It is estimated that at least 12% of diabetic patients suffer from diabetic macular edema, one of the major complications of this population.
There are more than 415 million people in the world with diabetes, and Colombia is believed to have nearly 4 million, of which only 60% are diagnosed. In it World Diabetes Day, November 14Companies such as Bayer are seeking to raise awareness about the major damage that this blindness can bring about.
Currently, diabetes mellitus (DM) is considered a global epidemic and is the third cause of irreversible blindness. It is caused by diabetic macular edema (DME), which is one of the main effects of diabetes, and affects 12% of patients.
Dr Juan Gonzalo Sánchez, President of the Colombian Retina and Vitreous Association, says that EMD affects the macula located in the center of the retina. This field of vision is what allows us to choose high-resolution vision, for example, to distinguish faces, to read and control. Visual problems associated with this pathology arise when fluid passes from the blood vessels that accumulate in the retina and affects the macula, causing swelling or thickening. "
Symptoms of EMD
The macular edema of the diabetes is usually painless and may begin to show some symptoms, mainly blurred vision, loss of visual contrast and patches, but should be treated with time to avoid irreversible degenerative changes. Being a quiet disease, attention should be paid to blood pressure, glucose and cholesterol levels. Similarly, the higher the level of diabetes in patients, the greater the chance of developing EMD.
"This disease is one of the biggest complications in diabetic patients because of the risk of loss of vision, although it is not painful, it is early diagnosed and treated in a timely manner to reduce eye loss," says Liliana Torres, a medical consultant who offers innovative therapy for visual analysis of Bayer Colombia .
Dr. Juan Gonzalo Sánchez recently led a review of the literature titled "Anti-Vegf Therapy for the Treatment of Retinal Diseases: a Recommendation for the Practice of Columbia" published in the Journal of the Columbia Ophthalmology Association, which deals with the treatment that has been developed by the Columbia Ophthalmology Association in conjunction with various specialist academic and public and private care centers for special retinas. inhibits endothelial growth factor.This review, which was conducted for the first time in the country, emphasizes the importance of managing EMD, which has an optimal blood glucose control, blood pressure and lipid control to avoid retinal complications.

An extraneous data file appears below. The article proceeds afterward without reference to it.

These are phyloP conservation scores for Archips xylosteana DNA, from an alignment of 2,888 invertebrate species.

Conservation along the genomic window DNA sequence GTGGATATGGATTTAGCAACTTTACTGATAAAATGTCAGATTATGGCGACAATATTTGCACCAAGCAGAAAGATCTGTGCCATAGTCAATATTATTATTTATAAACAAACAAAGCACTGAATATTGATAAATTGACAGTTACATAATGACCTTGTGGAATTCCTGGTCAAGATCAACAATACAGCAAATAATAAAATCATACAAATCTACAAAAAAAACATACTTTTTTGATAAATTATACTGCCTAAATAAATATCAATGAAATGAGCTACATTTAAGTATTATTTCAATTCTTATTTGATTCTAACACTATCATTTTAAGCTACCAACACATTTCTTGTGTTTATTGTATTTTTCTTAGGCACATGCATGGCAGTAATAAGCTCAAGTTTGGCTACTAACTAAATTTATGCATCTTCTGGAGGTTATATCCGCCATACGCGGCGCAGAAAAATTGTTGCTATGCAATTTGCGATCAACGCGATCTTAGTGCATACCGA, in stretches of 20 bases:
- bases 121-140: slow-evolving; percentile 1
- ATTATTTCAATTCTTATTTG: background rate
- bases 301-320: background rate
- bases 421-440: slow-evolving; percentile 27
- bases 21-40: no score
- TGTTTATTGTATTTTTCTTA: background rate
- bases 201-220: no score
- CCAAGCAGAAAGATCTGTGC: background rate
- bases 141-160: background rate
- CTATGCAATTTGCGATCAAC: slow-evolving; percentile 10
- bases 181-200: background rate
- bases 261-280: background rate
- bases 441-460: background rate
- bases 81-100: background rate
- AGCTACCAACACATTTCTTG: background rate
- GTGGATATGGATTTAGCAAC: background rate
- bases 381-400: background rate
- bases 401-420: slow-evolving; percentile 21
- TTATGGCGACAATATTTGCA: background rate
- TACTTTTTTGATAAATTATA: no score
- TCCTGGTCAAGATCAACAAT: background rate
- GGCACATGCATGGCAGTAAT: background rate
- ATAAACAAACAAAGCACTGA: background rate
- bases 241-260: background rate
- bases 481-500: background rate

Dr. Gonzalo says that the management of these patients is fragmented, that "the care of these people is passed on to general ophthalmologists, optometrists or endocrinologists and, finally, the retinologist treats them for loss of vision, which suggests that there is no multidisciplinary leadership in controlling the disease."
In various complications, the retina has several treatment methods, but the success of control is based on multidisciplinary management, which complements the various treatments with continuous review.
Dr Torers adds that "we are currently working on a number of awareness-raising activities for diabetic patients to conduct eye examinations to diagnose a disease early in order to prevent EMD development."
Acorev acknowledges that there are various medical options in Colombia that can be robust enough to use treatments that can combat EMD, but there are not enough studies that can exacerbate the current state of diabetes patients.